The plane was traveling from Athens to Vilnius, and three minutes after entering the Belarusian airspace the pilots were told by an air traffic controller that, according to the Belarusian security service, the plane had a bomb on board.
In January 2022, ICAO published a report on this incident.
The report says that “since neither the bomb nor its traces were found during the pre-takeoff check in Athens as well as numerous examinations in Belarus and Lithuania, the bomb warning was recognized as deliberately false information”. A deliberately false statement putting aircraft security at risk is a legal offense according to Montreal Convention article 1 clause ‘e’. The investigators failed to attribute the act of unlawful interference to any person or state.” This can be deemed as disproving of EU charges against Belarus.
However, it is worth noting that ICAO Council, through the investigation, cannot identify guilty or not guilty or make somebody liable.
In accordance with 1971 Convention for the suppression of unlawful acts against the safety of civil aviation, ICAO Council determines the jurisdiction for this case, states concerned countries and recommends that they cooperate in investigation.
1971 Convention states that several countries may be interested in a thorough investigation: for example, Ireland, as the aircraft registry state, aircraft landing states (Belarus and Lithuania), and the state whose citizens were on board (the United States with four citizens on board).
The United States used this right.
This January, the U.S. authorities brought air piracy charges against four Belarus citizens involved in the forced Ryanair plane landing in May 2021.
From the legal perspective, this case is highly interesting for several reasons.
The territorial principle of investigation and judgement prevails in the legal law. So, if a crime happened on the Belarusian territory, what is the United States looking for here?
Four component elements of the crime (subject, object, the subjective side, and the objective side) are required to bring somebody to account in criminal law. Air piracy is a deliberate offense. The direct intention (the subjective side) is aimed at someone else’s property seizure.
In case of Ryanair landing, there was none.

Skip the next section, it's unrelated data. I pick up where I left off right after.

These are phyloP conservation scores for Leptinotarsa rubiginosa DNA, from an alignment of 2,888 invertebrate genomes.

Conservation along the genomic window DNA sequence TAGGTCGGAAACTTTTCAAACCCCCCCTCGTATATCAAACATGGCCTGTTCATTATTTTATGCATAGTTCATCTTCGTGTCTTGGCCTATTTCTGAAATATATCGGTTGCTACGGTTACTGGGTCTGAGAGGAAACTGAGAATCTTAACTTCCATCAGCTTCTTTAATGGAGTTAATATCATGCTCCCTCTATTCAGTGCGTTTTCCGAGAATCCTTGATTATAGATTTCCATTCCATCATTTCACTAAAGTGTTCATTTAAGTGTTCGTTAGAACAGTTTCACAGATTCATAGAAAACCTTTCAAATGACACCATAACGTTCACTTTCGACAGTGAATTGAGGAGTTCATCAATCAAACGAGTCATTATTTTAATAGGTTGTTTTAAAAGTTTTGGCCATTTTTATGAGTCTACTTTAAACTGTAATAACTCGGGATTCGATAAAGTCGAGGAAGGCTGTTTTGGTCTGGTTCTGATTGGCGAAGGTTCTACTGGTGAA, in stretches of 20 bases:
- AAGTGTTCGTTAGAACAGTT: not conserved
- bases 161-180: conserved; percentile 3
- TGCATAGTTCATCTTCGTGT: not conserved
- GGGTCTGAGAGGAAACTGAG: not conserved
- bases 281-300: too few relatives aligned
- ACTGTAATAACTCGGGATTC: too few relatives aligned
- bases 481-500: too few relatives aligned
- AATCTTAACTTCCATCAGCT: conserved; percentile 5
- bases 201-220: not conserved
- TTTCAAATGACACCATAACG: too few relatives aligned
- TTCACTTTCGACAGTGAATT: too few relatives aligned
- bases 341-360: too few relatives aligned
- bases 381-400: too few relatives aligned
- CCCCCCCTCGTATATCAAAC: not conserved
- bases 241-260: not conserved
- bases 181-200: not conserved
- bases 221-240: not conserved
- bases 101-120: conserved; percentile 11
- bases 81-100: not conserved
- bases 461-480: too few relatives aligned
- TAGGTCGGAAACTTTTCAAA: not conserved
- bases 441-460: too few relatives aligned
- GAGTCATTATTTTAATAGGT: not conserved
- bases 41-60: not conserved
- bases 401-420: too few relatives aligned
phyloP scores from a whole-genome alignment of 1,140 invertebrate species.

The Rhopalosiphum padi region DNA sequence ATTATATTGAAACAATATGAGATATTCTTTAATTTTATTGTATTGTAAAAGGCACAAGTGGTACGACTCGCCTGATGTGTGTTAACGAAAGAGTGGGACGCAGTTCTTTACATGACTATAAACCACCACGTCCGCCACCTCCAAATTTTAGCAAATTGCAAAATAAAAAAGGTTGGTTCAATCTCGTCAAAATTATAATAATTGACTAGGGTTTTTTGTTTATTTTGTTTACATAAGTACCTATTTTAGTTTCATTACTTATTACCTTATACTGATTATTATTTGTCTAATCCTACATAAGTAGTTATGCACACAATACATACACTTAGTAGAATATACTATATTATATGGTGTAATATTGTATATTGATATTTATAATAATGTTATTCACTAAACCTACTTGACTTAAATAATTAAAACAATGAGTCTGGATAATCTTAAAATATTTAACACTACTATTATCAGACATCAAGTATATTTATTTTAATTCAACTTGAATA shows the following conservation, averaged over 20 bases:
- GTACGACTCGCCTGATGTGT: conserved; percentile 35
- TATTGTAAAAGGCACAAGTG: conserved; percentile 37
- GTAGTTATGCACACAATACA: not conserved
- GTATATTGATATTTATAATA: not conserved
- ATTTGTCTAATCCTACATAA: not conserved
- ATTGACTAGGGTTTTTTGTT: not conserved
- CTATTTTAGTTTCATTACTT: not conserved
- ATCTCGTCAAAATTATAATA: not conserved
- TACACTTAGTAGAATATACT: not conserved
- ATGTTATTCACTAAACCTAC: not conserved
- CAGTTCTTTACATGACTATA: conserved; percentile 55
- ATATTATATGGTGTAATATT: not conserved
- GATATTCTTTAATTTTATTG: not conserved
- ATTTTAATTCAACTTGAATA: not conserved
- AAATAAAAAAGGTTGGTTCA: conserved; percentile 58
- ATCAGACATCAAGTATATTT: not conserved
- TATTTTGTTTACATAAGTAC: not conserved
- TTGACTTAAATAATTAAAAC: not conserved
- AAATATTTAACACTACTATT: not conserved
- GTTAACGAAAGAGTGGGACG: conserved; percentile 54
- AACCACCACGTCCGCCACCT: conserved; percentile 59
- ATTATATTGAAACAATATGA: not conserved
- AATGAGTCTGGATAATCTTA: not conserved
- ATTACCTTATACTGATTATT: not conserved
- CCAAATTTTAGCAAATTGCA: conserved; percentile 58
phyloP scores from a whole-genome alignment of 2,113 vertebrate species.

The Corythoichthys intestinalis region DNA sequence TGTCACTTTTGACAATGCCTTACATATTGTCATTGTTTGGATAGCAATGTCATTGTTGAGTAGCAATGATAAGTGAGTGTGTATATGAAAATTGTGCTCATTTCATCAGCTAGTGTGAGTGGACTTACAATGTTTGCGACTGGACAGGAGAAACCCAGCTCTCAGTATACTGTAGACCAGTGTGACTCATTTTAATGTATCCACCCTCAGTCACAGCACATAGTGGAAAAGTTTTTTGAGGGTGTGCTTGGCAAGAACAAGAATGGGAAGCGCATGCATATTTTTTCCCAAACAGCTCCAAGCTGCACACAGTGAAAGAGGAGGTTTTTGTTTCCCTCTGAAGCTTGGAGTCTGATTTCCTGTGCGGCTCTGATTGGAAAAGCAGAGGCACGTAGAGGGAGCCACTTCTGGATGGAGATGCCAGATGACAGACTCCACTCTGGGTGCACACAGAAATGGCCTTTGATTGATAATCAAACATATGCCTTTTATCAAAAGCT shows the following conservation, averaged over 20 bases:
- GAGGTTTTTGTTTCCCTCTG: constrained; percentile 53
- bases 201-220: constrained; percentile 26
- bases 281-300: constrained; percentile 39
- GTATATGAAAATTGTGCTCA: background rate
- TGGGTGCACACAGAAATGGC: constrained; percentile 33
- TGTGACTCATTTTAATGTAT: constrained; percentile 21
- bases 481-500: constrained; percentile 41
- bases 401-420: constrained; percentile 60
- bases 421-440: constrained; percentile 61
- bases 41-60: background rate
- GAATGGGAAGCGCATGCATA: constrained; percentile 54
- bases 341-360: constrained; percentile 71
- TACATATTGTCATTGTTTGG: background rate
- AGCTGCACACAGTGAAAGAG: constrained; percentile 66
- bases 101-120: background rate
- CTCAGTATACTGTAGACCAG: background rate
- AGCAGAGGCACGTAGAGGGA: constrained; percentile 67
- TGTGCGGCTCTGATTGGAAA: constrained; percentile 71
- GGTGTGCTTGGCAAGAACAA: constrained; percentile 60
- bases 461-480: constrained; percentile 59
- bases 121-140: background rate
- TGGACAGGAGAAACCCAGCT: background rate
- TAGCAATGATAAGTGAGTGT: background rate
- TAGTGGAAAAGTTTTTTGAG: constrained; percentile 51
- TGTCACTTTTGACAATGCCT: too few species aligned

The landing was justified by a bomb on board the aircraft. This is terrorism rather than piracy.
ICAO report shows that the information about the bomb was an act of unlawful interference that has to be responded to. The source of this intel does not matter. Such information can be validated only through checking which was done in Minsk airport. There were no explosive devices found and the report claims the intel about it was misleading. Thankfully, bomb information is usually false. However, such messages must be responded to quickly and taken seriously even if the source is anonymous.
If air traffic controllers charged in the USA knew for a fact that there was no bomb on board, it is not terrorism but a deliberately misleading message about a terrorism act being prepared, which is a much less dangerous crime.
At the same time, the assumption that there was such a deliberately false bomb warning is highly questionable. Those people charged could have no idea there was no bomb on board. The U.S. government could hardly identify the source of the message.
It is important to note that flight security is the priority task for any airline and any state’s aviation authorities. This is why it looks like aviation authorities even upon a non-confirmed bomb warning had to order the aircraft to land at the closest airport.
And this is why the U.S. future legal charges raise doubts. It is not the struggle for justice rather America’s battle against an unwanted political regime. Those methods had nothing to do with justice and must not affect any people who just did their jobs.